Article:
(MoneyWatch) Here are five tips from the Federal Trade Commission about dealing with those unwelcome robocalls interruptions.

Just hang up.
If you get an unwanted call, don't engage the caller, don't press any buttons (even if they promise to remove you from their list).

Consider call blocking.
If the calls are coming from the same number, you might be able to use a service from your phone provider to block the calls (check if there's a charge first). A variety of other options exist that could also help, such as smartphone apps that block calls and services like NoMoRobo.

It's a scam.
If you get an unwanted sales call or robocall, even if what's being dangled before you sounds really enticing, it's most likely a scam. That's why it's advisable to heed the advice above to hang up. But if you do listen to the pitch, remember it will always come around to you forking over some money, even if the claim is that you won something.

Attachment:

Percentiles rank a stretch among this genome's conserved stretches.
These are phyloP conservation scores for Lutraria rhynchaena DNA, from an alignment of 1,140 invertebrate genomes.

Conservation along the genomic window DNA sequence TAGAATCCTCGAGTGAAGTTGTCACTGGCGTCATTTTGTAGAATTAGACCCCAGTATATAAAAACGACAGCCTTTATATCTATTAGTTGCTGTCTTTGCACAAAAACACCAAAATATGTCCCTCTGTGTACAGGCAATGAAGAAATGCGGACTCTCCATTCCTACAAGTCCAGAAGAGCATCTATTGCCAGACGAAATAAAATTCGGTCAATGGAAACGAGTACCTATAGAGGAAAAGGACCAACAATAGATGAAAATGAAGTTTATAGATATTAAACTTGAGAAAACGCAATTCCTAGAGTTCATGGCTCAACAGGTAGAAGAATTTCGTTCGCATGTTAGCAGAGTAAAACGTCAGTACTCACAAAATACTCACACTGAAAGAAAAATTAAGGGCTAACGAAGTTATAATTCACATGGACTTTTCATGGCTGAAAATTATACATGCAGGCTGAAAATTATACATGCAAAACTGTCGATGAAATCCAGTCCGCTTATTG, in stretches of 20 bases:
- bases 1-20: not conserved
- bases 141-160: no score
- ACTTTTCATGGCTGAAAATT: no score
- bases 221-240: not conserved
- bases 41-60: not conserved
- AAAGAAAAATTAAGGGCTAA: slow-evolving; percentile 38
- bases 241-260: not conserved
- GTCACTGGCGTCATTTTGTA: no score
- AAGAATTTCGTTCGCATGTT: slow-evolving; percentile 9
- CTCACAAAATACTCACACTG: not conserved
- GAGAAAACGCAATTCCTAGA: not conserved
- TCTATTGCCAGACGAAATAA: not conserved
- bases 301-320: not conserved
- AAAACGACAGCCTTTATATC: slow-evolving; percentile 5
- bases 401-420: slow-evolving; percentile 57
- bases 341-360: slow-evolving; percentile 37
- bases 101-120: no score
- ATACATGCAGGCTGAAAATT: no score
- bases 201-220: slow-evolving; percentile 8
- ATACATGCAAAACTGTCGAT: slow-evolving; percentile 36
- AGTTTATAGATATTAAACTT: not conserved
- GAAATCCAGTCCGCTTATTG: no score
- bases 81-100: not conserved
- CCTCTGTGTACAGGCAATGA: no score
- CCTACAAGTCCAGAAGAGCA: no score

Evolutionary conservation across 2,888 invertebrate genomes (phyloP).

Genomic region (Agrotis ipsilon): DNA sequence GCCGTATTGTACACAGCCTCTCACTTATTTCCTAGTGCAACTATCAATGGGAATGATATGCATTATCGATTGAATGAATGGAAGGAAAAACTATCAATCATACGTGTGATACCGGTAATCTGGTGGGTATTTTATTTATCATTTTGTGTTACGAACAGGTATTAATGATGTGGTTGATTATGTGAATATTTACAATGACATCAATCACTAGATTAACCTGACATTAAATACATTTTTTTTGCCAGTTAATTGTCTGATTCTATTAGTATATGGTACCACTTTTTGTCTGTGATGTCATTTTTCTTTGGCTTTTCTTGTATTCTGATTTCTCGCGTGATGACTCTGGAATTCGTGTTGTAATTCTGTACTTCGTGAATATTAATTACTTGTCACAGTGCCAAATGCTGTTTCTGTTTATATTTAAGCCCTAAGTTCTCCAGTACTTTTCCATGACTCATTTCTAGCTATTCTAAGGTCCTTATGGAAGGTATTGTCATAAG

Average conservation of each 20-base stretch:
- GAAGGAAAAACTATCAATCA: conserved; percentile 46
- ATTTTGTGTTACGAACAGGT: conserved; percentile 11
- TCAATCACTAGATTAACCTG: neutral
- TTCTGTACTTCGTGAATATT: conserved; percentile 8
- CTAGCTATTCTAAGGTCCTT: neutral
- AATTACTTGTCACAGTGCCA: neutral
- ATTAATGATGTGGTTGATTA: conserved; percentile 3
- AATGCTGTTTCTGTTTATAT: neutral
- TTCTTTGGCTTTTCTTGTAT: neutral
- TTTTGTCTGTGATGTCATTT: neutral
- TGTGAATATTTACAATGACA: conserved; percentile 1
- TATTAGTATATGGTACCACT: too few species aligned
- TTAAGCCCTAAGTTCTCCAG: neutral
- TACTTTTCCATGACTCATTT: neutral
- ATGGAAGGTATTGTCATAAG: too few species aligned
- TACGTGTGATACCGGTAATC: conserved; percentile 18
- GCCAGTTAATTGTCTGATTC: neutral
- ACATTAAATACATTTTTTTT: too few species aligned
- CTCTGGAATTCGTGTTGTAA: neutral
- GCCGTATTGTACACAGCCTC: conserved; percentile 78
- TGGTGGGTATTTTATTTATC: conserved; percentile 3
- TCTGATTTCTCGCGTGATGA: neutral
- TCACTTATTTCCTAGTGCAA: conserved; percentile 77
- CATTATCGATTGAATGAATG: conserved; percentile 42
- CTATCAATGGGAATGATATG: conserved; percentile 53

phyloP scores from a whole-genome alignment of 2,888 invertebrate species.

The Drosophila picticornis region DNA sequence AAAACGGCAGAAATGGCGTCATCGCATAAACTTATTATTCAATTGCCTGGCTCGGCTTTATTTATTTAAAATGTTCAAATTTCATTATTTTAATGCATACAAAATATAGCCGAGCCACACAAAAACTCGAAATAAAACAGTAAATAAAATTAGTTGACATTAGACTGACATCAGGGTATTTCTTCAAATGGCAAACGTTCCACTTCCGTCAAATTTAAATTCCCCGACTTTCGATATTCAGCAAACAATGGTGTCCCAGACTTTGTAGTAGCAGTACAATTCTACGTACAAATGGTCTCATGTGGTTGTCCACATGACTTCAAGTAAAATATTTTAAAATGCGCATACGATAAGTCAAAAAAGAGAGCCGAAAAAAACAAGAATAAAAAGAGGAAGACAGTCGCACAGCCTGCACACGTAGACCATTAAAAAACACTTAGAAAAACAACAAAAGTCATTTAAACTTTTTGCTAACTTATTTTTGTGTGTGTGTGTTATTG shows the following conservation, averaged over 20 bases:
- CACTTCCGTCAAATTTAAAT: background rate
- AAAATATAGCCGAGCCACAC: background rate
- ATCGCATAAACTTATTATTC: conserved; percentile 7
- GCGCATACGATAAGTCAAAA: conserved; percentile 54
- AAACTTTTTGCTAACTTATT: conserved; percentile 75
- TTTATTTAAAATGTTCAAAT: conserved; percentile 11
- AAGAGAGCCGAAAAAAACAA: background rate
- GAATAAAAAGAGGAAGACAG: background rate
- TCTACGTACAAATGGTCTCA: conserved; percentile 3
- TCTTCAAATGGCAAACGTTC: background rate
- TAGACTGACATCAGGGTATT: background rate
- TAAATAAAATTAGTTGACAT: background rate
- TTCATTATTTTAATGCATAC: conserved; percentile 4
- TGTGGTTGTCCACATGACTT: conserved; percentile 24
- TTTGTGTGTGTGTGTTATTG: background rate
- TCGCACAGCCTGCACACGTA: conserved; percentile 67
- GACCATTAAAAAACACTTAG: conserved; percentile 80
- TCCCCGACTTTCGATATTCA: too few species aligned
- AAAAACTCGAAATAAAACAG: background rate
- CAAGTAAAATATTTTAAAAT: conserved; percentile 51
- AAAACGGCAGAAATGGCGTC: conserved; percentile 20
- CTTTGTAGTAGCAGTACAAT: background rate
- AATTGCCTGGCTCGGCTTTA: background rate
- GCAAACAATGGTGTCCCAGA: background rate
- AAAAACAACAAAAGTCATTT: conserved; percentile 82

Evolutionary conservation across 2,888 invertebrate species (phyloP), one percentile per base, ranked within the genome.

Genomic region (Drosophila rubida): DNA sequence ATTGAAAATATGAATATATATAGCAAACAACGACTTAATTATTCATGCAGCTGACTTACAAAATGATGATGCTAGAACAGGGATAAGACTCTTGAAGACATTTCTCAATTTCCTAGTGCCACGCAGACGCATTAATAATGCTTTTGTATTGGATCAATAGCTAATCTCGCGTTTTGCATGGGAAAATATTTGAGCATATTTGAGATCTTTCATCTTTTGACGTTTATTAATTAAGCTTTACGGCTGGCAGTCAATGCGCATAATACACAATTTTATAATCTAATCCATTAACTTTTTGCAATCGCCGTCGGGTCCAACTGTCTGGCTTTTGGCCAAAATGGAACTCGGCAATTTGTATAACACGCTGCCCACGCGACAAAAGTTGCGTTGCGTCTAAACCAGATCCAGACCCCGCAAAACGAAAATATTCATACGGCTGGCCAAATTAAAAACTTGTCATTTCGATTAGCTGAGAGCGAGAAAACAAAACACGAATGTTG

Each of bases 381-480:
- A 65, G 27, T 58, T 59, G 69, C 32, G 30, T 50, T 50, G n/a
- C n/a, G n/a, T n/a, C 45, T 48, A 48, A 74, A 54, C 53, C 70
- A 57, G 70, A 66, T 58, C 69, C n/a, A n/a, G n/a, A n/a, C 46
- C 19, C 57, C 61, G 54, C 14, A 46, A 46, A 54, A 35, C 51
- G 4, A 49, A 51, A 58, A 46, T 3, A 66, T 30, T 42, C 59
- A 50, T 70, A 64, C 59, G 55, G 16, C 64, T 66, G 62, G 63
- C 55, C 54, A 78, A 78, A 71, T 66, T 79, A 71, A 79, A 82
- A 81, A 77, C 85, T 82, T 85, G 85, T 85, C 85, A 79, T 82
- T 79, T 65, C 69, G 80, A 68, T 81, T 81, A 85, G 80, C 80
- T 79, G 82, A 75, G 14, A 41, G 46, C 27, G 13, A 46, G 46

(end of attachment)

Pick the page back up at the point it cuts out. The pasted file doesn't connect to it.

File a complaint.
If you get a robocall or other unwanted telemarketing call, you can go to and lodge a complaint, but don't expect to hear back directly from the FTC. The agency collects complaints and information about the calls, and has filed hundreds of lawsuits against those responsible.

Beware the spoofs.
Calls you receive could appear to be coming from legitimate companies, local numbers or even your own number. But with technology today, it's easy for scam callers to make the number they're calling from appear on your caller ID just about any way they'd like them to.


Popular posts from this blog

Fall Book Discussion and Movie Series

Book discussion group to meet

City Page Survey